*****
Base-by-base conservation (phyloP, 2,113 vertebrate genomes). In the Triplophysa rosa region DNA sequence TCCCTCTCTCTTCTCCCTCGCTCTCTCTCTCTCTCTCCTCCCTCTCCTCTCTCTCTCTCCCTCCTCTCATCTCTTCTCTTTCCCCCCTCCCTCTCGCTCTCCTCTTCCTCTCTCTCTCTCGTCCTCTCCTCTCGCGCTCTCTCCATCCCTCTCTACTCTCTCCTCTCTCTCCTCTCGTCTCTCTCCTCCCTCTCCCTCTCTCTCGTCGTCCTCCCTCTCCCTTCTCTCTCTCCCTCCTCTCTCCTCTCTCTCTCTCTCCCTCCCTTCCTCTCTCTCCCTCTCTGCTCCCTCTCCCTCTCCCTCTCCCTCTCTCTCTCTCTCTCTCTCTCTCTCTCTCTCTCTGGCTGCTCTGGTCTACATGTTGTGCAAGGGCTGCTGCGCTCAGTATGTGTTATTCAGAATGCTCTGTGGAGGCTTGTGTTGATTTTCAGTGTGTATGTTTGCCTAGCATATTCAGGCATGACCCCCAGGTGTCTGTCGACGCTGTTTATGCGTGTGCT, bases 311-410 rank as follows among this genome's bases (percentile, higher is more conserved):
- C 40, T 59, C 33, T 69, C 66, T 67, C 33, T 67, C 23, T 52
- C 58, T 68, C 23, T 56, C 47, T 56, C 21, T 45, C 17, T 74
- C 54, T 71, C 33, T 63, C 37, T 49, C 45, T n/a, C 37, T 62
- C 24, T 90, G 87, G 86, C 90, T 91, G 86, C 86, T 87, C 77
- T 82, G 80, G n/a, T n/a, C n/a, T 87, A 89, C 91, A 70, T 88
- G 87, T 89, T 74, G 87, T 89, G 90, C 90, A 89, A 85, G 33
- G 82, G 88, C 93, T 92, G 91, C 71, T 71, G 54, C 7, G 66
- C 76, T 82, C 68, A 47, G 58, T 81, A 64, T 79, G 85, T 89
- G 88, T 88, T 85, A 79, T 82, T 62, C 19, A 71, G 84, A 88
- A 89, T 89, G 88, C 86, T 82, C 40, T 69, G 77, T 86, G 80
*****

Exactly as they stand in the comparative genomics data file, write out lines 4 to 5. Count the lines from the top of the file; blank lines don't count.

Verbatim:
- C 54, T 71, C 33, T 63, C 37, T 49, C 45, T n/a, C 37, T 62
- C 24, T 90, G 87, G 86, C 90, T 91, G 86, C 86, T 87, C 77